Palo Alto Networks firewalls allow you to inspect SCTP
traffic, validate messages, filter SCTP payload protocol IDs, Diameter
applications, and SS7 chunks, and protect against SCTP INIT packet
Stream Control Transmission Protocol (SCTP—protocol
number 132) is an IP transport-layer protocol in addition to TCP
and UDP. You can think of the SCTP transport service as a layer
between the IP layer and the SCTP user application above the IP
layer in the four-layer IP stack.
You use the multilayered approach of your firewall to secure
your SCTP traffic, such as validating SCTP packets to ensure they
comply with RFC 4960. You can filter SCTP traffic based
on payload protocol IDs (PPIDs) and you can apply granular-level
filtering on Diameter traffic over SCTP and SS7 traffic over SCTP.
You can also protect against flooding of SCTP initiation (INIT)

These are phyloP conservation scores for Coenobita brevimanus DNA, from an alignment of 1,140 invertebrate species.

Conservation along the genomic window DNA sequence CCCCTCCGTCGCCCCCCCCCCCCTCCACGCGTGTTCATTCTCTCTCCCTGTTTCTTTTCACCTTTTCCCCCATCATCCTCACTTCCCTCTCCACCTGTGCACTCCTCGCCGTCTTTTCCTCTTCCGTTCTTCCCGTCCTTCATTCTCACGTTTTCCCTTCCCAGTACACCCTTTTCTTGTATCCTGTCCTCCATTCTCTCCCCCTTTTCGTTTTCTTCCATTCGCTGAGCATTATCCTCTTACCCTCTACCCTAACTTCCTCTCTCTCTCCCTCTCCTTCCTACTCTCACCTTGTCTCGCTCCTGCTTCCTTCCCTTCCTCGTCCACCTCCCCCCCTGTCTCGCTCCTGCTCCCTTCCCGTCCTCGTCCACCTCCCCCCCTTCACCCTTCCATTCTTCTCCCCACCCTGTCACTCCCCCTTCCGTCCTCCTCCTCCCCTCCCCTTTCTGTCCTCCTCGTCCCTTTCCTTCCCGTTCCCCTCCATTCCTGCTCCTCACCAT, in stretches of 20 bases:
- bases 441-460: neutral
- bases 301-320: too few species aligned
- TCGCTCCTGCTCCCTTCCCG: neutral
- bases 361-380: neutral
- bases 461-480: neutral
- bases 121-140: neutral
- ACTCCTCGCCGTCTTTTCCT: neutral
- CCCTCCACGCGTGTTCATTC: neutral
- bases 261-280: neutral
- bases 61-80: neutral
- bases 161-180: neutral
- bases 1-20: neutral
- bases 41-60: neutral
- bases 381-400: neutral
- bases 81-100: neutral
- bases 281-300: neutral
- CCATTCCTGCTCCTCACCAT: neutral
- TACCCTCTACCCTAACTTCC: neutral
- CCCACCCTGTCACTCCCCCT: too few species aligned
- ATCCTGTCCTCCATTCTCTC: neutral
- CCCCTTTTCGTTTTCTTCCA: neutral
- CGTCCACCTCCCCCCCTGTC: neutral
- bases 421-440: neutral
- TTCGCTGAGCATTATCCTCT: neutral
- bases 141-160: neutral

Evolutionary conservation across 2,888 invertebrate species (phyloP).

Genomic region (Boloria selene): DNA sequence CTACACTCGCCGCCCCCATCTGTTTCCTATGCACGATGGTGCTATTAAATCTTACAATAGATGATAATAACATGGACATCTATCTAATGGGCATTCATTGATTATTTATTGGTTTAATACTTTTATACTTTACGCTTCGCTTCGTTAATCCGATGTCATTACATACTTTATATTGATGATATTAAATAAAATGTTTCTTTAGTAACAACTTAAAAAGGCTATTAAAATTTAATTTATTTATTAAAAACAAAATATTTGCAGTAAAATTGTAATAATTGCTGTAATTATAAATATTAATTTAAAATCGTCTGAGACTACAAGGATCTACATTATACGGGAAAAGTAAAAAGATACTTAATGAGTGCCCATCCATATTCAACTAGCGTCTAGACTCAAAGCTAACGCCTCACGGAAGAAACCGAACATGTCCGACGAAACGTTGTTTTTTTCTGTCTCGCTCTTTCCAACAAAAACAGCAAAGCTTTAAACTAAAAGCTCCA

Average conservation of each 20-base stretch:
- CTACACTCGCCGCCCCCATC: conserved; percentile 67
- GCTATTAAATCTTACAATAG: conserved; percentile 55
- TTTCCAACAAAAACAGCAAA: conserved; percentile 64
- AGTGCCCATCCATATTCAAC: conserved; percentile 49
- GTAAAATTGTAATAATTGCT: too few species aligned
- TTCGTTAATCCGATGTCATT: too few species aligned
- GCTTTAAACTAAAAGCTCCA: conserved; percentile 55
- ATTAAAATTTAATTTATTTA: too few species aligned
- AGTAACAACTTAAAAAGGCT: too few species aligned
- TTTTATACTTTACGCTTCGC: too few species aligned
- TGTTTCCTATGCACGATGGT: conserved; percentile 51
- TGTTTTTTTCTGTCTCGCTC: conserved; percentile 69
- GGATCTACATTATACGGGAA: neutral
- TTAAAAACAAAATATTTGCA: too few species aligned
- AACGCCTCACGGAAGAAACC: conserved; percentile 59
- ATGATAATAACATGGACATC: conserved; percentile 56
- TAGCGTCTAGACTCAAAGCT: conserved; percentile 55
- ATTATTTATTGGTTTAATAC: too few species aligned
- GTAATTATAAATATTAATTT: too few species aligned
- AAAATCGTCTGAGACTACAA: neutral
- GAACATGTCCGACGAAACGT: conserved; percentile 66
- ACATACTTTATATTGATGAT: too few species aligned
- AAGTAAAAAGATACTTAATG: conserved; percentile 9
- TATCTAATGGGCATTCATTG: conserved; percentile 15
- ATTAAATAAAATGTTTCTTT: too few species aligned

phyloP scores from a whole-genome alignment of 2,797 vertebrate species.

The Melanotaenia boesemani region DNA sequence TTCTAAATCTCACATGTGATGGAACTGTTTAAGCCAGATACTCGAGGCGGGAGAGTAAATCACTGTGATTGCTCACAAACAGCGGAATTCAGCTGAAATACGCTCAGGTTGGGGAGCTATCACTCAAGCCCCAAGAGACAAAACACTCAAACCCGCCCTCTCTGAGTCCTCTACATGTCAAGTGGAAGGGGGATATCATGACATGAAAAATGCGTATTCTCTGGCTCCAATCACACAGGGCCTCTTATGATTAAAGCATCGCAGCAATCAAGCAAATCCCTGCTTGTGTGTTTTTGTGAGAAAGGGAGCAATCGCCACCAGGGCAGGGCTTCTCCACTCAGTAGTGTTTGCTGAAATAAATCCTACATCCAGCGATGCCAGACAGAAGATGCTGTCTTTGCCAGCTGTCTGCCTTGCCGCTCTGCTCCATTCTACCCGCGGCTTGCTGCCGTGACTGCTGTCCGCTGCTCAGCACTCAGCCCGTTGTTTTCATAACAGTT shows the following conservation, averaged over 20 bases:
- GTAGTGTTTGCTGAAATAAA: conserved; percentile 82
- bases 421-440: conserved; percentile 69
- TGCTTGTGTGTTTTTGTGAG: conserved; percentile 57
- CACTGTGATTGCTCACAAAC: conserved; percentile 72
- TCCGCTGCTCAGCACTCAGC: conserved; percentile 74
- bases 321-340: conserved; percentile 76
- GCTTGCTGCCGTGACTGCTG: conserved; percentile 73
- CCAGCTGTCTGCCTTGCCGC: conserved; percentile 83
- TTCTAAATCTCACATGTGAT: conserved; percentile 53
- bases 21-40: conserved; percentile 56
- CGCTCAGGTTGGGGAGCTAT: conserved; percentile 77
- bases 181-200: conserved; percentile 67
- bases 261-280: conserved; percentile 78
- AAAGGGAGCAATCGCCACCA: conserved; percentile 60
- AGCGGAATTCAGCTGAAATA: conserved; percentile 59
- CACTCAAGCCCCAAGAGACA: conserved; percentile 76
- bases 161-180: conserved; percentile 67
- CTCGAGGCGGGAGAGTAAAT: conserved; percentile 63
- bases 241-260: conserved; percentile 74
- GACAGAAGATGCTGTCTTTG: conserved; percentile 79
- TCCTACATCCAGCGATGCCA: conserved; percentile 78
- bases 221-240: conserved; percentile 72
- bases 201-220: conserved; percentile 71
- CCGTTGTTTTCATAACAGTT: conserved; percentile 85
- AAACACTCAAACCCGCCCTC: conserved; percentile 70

packets. In the case of mobile networks, these security measures
prevent attackers from causing network congestion and outages that
disrupt data and voice services of mobile subscribers and IoT devices
connected to these networks. Additionally, you can view SCTP logs, ACC
information, and reports to verify configurations and gain visibility
into the SCTP events and traffic between two endpoints.
SCTP requires content release version 785 or a later version.
You configure a supported firewall with an SCTP Protection profile
attached to a Security policy rule for a zone; the SCTP Protection
profile enforces the SCTP security feature capabilities. Firewalls
in an active/passive HA configuration support SCTP; firewalls in
an active/active HA configuration do not support SCTP. You must
enable SCTP on both the active and passive firewall or disable SCTP
on both—you cannot enable SCTP on one HA firewall and disable SCTP
on the other. SCTP firewall sessions and SCTP associations are synchronized
across peers in an active/passive HA configuration.